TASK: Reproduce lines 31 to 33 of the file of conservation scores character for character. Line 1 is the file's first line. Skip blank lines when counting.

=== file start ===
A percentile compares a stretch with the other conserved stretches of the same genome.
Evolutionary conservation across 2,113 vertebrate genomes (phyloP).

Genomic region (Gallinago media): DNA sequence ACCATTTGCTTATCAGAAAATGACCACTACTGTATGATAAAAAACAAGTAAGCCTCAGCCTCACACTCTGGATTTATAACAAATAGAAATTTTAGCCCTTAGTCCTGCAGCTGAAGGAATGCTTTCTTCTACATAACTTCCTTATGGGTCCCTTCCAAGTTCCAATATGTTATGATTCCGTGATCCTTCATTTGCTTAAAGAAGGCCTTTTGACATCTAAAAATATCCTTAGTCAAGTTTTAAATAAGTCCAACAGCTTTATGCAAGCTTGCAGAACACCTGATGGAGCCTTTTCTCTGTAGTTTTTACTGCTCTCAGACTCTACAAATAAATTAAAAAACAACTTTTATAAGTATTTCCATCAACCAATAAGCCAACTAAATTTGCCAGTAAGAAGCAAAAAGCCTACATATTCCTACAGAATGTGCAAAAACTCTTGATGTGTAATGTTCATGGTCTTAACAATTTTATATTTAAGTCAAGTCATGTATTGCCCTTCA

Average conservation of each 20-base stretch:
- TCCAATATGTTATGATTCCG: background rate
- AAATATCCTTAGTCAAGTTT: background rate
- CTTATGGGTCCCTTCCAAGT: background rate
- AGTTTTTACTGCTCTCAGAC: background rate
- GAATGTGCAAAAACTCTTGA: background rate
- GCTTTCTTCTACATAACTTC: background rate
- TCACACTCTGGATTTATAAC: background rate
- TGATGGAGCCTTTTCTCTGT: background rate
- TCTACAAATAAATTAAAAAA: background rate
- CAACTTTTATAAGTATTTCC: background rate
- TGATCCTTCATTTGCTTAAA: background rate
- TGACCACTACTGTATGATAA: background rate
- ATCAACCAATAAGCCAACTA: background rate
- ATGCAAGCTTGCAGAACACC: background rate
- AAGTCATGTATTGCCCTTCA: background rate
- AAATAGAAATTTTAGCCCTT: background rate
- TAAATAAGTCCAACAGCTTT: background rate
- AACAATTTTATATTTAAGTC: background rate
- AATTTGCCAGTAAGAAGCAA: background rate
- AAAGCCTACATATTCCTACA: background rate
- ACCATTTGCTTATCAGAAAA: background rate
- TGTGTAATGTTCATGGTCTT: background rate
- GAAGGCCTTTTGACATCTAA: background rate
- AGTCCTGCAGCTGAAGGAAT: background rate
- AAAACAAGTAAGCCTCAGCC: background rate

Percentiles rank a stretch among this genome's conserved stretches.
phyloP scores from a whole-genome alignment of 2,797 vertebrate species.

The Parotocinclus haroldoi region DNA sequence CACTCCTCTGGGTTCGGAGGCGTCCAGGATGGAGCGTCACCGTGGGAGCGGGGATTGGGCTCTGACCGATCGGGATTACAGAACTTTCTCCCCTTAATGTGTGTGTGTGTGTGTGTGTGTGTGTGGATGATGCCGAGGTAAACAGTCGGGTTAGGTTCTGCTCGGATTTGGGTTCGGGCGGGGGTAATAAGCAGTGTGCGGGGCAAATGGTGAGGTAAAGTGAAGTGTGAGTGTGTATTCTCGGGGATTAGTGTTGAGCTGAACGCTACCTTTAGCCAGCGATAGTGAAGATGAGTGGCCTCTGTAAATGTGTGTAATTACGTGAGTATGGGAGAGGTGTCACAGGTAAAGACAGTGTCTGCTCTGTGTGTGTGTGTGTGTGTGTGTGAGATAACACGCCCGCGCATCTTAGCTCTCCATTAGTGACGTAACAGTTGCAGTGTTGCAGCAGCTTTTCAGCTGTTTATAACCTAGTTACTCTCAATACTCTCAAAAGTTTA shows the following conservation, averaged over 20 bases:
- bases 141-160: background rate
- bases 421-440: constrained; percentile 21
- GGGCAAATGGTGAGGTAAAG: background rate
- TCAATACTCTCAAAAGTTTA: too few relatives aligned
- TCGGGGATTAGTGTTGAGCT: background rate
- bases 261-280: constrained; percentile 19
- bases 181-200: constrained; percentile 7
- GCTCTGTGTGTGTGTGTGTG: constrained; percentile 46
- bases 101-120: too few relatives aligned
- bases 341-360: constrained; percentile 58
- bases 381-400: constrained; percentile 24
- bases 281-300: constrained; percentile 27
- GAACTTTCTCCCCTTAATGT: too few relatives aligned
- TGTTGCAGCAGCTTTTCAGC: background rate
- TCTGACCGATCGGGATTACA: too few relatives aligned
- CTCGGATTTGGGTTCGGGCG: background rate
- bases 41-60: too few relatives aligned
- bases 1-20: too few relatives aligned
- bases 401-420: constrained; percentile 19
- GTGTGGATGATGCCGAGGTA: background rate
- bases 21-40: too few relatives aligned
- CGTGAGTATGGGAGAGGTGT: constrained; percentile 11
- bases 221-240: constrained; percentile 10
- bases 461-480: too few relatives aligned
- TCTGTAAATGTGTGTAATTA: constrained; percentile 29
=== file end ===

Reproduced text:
phyloP scores from a whole-genome alignment of 2,797 vertebrate species.

The Parotocinclus haroldoi region DNA sequence CACTCCTCTGGGTTCGGAGGCGTCCAGGATGGAGCGTCACCGTGGGAGCGGGGATTGGGCTCTGACCGATCGGGATTACAGAACTTTCTCCCCTTAATGTGTGTGTGTGTGTGTGTGTGTGTGTGGATGATGCCGAGGTAAACAGTCGGGTTAGGTTCTGCTCGGATTTGGGTTCGGGCGGGGGTAATAAGCAGTGTGCGGGGCAAATGGTGAGGTAAAGTGAAGTGTGAGTGTGTATTCTCGGGGATTAGTGTTGAGCTGAACGCTACCTTTAGCCAGCGATAGTGAAGATGAGTGGCCTCTGTAAATGTGTGTAATTACGTGAGTATGGGAGAGGTGTCACAGGTAAAGACAGTGTCTGCTCTGTGTGTGTGTGTGTGTGTGTGTGAGATAACACGCCCGCGCATCTTAGCTCTCCATTAGTGACGTAACAGTTGCAGTGTTGCAGCAGCTTTTCAGCTGTTTATAACCTAGTTACTCTCAATACTCTCAAAAGTTTA shows the following conservation, averaged over 20 bases:
- bases 141-160: background rate